With EA’s FIFA 2018 landing on Nintendo Switch, Screen Critics Shaun explores the one aspect of the game that left him cold.
EA’s FIFA 2018 has touched down on Nintendo Switch and… it’s really decent. While not matching the flash and posturing of its more detailed brothers, there’s enough in the package to make the transition worth the effort. That is unless you’re planning to play with friends online, in which case good luck fight Nintendo Switch’s online awkwardness.y
The problem seems to emerge from technical shortcomings. Where on other consoles, the systems make use of Gamer IDs built into the system, on Switch this isn’t possible (at least, not in third party games right now). FIFA 2018 is tied to an EA Account – so your name is shown to opponents. But the entire thing is disconnected from the system’s online mechanics – effectively ignoring them entirely. It means the game is unable to make a system up that allows you the interaction with others. No messaging system. No headset chat. No way to communicate through the console itself except to back out to the system menu to look at your “recently played” list.
The biggest problem this creates is that nowhere on the Nintendo Switch version can you invite friends into an online friendly lobby. It means there’s no direct way to challenge an opponent of your choice, instead relying on the game to pair you against randomers. It’s quite the shocking omission in 2017 and really hammers home Achilles heel of Nintendo Switch right now, achieving that simple feat is a herculean task.
I understand Nintendo wants to take its time and deliver an online network it feels is appropriate. The reality is though that when basic features like this are missing from huge releases, it only makes the Nintendo Switch a harder sell. It’s a problem that only grows in games like FIFA, which live and die by their multiplayer chops. It ends up attracting unwanted discussion around this version of the game.
FIFA isn’t the only game to suffer in this awkward situation. Splatoon 2, arguably the biggest multiplayer game on Switch, suffers from this bout of annoyance too. The demand to use an external app is clumsy at best – ill-judged at worst. The amount of work required to make something that, on PlayStation 4 and Xbox One, requires a single button press is shocking. I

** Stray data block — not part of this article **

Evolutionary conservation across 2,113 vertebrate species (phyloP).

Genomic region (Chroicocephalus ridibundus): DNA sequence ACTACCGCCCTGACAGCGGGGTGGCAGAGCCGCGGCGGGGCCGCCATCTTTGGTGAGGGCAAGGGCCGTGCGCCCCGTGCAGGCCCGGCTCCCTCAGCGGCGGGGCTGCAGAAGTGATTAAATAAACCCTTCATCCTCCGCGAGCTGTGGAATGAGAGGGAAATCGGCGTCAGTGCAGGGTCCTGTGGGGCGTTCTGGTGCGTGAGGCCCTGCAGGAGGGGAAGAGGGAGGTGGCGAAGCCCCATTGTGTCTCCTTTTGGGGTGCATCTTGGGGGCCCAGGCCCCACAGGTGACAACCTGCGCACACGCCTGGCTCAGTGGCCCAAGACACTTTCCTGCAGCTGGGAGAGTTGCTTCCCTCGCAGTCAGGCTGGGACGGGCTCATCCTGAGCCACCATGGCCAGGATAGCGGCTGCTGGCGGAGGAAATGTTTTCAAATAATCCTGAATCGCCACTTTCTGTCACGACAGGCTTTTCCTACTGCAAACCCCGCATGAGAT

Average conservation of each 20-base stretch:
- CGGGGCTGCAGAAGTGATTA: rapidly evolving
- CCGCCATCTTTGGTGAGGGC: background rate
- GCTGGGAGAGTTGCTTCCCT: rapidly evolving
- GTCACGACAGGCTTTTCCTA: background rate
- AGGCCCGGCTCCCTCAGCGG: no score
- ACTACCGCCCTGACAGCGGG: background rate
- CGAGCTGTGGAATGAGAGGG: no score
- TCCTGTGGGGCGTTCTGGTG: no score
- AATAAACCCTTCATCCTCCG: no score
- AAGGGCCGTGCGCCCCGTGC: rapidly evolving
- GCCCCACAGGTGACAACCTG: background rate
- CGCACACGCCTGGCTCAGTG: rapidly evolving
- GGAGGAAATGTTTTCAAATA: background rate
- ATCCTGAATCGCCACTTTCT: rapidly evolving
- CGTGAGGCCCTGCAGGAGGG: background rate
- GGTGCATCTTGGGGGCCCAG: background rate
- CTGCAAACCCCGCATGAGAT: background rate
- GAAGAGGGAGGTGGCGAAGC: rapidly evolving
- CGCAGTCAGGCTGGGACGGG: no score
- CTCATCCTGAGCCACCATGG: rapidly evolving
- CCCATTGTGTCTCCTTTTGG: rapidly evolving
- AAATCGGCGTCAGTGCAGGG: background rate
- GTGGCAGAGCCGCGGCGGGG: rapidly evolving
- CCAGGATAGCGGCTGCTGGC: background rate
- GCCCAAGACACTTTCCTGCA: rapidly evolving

It’s telling that EA opted to sidestep the issue completely, excluding the app all the cumbersome issues that come with it. It robs the Switch version of legitimacy and really leaves the online mode feeling desperately hallow. FIFA 2018 is the first major third-party game to go all-in on the online Switch space – and it feels incredibly shallow because of these limitations. As the screenshot above showcases, there’s no easy way to overcome this problem. Playing with friends is half the fun in these games -why isn’t it already there?
It also paints a worrying picture for the future of such games on the console. As more and more third party games arrive (and get more prominence) Nintendo Switch feels ill-equipped to deal with the simple demands that modern gamers expect. The likes of Rocket League and Doom are promising exciting multiplayer action on the go – but it can’t be this hallow. The ability to play with Xbox One users is a hugely exciting one – but if the road to getting there is a chore – it only makes Switch less desirable.
The worst part is that what is in the game is perfectly fine. You can play online in Ultimate Team and in the games Online Season Modes no problem. When playing in these modes, the game runs smooth as butter (for the most part). Clearly, the intent is there to deliver an experience on part with other platforms, EA should be commended for offering what they do. It just makes Nintendo’s side of the deal feel all the more awkward in comparison.
The truth is that it’s been over six months since launch. Nintendo hasn’t spoken much about the online system it plans to introduce since unveiling it way back in January. Now more than ever, it feels like Nintendo has to sort this out and find a way to make it work – because right now it isn’t anywhere near the level required for any kind of monetary investment.
At the end of the day, Nintendo needs to get its online house in order. It’s barely a service right now and with so many huge titles arriving in the coming months – it’s a problem we’ll be talking about more and more.